In the most highly publicized celebrity feud of this year, a video of Taylor Swift explicitly approving Kanye West’s lyrics featuring her on his song “Famous” was released by his wife Kim Kardashian. This was after Swift repeatedly proclaimed in the media that she had never before heard, let alone supported, the “misogynistic” mention of her in the song.
Following the video’s release on Kardashian’s Snapchat, Swift was officially caught blatantly lying to the American public. She posted a statement on her Instagram in which she claimed that “being falsely painted as a liar when I was never given the full story or played any part of the song is character assassination.”
She continued, “I would very much like to be excluded from this narrative, one that I have never asked to be a part of, since 2009.”
Swift has, of course, been a part of many narratives since and before 2009. They include innocent country music darling (remember the cowboy boots and ball gown phase?), psychotic “love-obsessed” girlfriend of many famous male stars, and finally, Hollywood’s feminist protegé. The narrative she’s worked most successfully, though, has been that of victim – or the triumphant underdog: Taylor Swift as modern pop music’s ultimate martyr.
Swift hasn’t been an underdog for a very long time. Perhaps she never was at all.
Despite continuous interview references to the many seemingly insurmountable hardships she encountered on her road to fame, Swift was born into a wealthy family. Her father comes from three generations of bank presidents.
She was famous before many of her peers had even started college, giving her little time to struggle. Show business is considerably less hard when you have parents who can afford to thrust you into stardom without financial barriers.
More importantly, beyond her background, Swift is known for songs that function as attacks on people who have wronged her, whether they be music critics, exes, or frenemies.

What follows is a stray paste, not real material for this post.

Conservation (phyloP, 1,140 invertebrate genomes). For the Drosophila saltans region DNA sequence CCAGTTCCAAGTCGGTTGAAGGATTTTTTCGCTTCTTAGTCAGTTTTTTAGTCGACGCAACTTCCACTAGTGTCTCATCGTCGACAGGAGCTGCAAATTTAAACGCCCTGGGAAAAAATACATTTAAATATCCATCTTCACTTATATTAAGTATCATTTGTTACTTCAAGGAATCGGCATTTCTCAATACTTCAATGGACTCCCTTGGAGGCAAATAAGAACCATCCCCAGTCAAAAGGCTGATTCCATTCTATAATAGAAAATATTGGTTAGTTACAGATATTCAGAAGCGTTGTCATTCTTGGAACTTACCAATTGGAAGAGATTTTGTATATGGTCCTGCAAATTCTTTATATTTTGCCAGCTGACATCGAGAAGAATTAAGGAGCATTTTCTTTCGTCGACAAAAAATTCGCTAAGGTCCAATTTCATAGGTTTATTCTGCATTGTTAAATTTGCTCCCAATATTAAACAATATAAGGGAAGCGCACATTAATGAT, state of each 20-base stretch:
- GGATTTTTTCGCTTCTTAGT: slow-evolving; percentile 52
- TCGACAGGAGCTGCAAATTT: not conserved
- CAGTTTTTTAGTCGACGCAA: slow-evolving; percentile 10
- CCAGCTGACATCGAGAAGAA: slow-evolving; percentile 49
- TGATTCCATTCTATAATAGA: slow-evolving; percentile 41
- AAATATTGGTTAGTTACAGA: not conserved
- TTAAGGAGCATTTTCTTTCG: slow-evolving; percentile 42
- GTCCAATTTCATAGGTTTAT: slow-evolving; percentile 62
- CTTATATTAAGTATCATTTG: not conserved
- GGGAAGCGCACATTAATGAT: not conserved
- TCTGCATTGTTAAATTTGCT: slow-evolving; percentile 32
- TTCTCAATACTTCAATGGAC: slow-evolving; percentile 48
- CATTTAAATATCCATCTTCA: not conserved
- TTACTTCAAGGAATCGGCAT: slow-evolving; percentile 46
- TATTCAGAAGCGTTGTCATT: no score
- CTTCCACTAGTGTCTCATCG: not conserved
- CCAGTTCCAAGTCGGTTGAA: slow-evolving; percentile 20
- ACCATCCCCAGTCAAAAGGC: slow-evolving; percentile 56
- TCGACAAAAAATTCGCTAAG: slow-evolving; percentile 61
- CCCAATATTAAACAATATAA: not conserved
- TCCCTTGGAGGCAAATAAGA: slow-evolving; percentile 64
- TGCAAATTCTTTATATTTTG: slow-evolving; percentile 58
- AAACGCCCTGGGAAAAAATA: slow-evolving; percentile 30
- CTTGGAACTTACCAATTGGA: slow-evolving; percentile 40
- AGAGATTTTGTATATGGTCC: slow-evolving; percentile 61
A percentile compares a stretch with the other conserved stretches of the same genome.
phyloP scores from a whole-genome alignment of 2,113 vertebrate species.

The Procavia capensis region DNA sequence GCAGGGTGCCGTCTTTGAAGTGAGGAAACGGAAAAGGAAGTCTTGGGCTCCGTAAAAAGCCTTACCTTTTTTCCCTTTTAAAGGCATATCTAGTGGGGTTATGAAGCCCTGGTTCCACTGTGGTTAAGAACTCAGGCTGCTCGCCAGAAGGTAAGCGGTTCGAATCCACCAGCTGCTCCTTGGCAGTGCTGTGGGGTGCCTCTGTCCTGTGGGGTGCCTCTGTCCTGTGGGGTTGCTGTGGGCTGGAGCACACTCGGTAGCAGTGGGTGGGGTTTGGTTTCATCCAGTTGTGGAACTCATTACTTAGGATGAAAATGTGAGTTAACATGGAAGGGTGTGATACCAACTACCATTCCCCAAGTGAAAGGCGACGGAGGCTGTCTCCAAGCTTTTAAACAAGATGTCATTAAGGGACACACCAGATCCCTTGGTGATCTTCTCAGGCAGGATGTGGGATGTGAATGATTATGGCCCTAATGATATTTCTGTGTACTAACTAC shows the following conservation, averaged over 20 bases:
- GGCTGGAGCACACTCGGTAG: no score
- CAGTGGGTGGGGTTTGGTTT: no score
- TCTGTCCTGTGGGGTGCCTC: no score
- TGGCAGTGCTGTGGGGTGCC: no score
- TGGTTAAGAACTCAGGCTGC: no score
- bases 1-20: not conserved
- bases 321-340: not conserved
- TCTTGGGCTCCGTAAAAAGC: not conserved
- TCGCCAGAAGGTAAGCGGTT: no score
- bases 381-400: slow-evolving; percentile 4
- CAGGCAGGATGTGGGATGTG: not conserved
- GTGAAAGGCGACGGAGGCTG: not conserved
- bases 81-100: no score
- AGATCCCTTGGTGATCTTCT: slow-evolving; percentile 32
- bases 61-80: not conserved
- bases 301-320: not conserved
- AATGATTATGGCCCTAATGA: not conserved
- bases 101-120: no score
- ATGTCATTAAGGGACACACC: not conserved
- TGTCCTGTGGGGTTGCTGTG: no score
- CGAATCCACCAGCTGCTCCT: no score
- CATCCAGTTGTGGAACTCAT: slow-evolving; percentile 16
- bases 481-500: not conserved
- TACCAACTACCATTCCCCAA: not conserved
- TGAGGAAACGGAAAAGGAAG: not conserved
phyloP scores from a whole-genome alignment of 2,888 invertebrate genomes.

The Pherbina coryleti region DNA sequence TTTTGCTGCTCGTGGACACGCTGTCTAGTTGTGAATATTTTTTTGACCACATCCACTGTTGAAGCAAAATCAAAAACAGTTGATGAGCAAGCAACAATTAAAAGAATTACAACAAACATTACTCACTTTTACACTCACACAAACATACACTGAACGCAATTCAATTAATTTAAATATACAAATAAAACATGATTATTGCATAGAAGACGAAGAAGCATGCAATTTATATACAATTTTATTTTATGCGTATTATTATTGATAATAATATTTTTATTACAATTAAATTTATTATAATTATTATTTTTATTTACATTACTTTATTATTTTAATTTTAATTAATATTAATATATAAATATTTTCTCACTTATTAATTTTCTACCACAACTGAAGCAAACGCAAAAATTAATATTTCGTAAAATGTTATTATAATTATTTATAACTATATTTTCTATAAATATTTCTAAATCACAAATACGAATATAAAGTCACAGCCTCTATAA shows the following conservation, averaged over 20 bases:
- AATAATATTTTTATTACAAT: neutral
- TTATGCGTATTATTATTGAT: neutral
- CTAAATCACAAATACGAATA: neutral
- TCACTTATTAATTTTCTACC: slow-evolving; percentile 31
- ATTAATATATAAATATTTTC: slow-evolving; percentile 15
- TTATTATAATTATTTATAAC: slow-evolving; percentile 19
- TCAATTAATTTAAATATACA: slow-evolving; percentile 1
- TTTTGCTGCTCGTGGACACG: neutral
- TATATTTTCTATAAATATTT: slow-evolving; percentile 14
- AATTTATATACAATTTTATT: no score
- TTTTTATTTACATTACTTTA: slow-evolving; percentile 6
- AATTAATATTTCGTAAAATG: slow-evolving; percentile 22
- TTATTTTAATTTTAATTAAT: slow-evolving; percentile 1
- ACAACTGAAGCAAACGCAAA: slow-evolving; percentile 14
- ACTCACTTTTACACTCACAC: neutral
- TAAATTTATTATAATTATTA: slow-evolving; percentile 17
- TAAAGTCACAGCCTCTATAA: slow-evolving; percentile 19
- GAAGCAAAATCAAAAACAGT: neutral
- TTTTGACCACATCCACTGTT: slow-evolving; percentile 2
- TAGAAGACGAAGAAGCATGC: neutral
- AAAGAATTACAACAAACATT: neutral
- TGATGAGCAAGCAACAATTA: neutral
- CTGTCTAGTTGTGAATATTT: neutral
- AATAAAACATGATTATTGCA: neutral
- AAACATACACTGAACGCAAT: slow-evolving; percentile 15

Her third album, Speak Now, features the successful, catchy track “Mean” that instructs listeners to ignore bullies because one day you will be “rich, famous, and living in a big city while all they will ever be is mean.”
She admitted that the song was about a music critic, and her hordes of detective-skilled fans easily discovered it was about Bob Lefsetz, who at one point said Swift should have used autotune. At this time, Swift was already “rich, famous, and living in a big city,” and Lefsetz was not “mean,” but rather a little known music critic doing his job of critiquing music.
Swift fans quickly filled his inbox with hate mail, and today when you google “Bob Lefsetz” the most popular search suggestion is “Bob Lefsetz Taylor Swift” – a powerful indicator of her impact.
Album after album features songs that are less than flattering portrayals of her many exes, be it “All Too Well” about Jake Gyllenhaal, or 2012’s smash hit “I Knew You Were Trouble,” whose world tour live performances featured dialogue within the song performed in a thinly veiled, British-accented impersonation of Swift ex Harry Styles. The examples are legion: Swift has built a multimillion dollar empire on songs about how she has been ill-treated.